One company’s crisis is another’s opportunity and so it is beginning to appear with the UK’s beleaguered banking sector. With NatWest and Barclays both in the spotlight for, respectively, a massive technology meltdown and associated customer wrath and an interest-rigging scandal, the public perception of traditional banks is not likely to rally soon. A Serious Fraud Office investigation into possible law-breaking also means the issue will stay on media front pages.
One would expect the traditional banks to be nervous about how challenger brands could exploit this situation – especially as Barclays has chosen to “go dark” on marketing. But the banks have long been complacent about retention, relying on customer inertia and a lack of real challengers.
This time it’s different. There are new options in retail banking, including Virgin Money, Metro Bank and banks from the like of Tesco and Marks & Spencer. At the same time there is a greater awareness of mutuals such as the Co-operative Bank and Nationwide. And yes, there is also evidence customers are disenchanted enough to move their accounts. Nationwide has reported an 85% week-on-week increase in new accounts last week. The Co-op, Metro Bank and others are also reporting a rise in new account inquiries.
“The banks have longbeen complacent about retention, relying on customer inertia and lack of real challengers. But this time it’s different”
What’s interesting is that, while these challengers are increasing ad spend to catch the attention of restless customers, they are not running aggressive campaigns attacking their competitors.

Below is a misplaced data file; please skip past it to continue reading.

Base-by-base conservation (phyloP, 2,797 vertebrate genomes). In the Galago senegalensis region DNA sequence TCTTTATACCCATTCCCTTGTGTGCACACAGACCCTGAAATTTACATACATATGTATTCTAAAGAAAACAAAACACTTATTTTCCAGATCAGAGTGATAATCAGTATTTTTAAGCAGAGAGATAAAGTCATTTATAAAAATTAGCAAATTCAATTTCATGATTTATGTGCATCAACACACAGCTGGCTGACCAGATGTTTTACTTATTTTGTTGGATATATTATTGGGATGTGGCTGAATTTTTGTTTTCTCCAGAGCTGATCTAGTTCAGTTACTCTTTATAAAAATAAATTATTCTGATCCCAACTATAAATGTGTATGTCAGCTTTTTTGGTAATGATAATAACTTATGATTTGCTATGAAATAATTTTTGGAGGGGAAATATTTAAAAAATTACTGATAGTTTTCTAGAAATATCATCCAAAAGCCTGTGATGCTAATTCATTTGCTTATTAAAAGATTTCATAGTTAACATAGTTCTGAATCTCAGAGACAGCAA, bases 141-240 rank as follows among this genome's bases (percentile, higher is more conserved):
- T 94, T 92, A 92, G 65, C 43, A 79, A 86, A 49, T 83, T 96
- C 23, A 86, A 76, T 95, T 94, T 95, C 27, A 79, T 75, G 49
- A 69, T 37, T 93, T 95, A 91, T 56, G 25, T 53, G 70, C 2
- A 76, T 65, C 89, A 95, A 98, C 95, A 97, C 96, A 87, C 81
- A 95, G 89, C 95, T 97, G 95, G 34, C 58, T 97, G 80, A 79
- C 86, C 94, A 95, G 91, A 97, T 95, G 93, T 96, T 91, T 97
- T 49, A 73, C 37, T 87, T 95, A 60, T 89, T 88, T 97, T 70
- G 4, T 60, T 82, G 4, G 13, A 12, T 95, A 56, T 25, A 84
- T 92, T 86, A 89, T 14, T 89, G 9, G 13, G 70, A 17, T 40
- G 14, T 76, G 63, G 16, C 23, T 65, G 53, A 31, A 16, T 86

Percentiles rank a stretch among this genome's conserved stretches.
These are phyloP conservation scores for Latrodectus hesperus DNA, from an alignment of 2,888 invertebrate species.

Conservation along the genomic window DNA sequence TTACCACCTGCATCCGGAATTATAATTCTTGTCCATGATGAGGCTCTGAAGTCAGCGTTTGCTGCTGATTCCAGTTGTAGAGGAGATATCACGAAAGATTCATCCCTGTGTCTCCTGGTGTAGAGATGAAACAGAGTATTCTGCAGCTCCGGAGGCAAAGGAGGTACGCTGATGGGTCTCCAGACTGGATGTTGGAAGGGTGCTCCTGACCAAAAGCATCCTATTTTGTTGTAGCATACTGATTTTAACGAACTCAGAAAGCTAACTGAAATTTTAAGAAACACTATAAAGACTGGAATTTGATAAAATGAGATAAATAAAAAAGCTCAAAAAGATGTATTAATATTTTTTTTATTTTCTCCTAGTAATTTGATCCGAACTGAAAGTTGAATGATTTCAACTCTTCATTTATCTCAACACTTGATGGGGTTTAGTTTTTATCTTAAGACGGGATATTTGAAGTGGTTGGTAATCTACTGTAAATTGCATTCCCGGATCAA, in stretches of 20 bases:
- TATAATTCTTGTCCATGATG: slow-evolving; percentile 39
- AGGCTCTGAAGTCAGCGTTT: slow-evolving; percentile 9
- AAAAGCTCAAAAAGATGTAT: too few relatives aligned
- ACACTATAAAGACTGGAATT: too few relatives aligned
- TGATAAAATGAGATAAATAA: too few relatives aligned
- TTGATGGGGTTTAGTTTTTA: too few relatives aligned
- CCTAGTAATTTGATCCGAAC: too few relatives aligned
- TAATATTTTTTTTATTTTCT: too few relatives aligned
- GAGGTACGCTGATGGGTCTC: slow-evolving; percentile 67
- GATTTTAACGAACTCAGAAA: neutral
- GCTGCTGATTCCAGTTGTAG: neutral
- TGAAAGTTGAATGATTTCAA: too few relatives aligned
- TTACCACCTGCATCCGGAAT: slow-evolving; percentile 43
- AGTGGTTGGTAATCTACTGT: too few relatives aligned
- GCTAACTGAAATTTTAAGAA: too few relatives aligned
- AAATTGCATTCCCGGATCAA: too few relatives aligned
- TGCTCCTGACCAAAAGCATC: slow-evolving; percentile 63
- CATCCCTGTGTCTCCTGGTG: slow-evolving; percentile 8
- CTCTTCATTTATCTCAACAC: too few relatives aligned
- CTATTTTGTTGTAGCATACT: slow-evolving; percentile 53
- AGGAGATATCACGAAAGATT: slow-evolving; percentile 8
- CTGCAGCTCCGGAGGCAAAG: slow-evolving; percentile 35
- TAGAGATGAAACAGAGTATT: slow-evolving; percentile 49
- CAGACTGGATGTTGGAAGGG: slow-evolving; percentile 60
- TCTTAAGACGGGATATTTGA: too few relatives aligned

There’s nothing like the upper cuts delivered by Costa Coffee via its ‘Sorry Starbucks, the people have voted’ campaign, or the vicious elbows-in-the-face tactics that can go on in airline advertising.
Instead, it’s been very courteous so far, give or take Nationwide’s gentle prodding that “we’re a building society, not a bank”. Co-op marketing and communications director Adam Harris says why/ “We don’t want to talk anyone else down because there are thousands of people who work for those banks who do their best. It will be about what we do and what we stand for.”
There, in a nutshell, is the challengers’ greatest appeal. They appear untainted by a meanness of spirit and can demonstrate empathy with “real people”, be they employees of rival banks or potential new customers. If they keep focusing on customer service, driven by genuine insights, then the traditional players need to watch out.
The need to listen to your customers and act on their wishes was a strong theme at this year’s Marketing Week Live and is explored in our cover feature. The Secret Marketer also has his say on the banking sector, who will appear online soon, and Mark Ritson talks about brand equity and Barclays.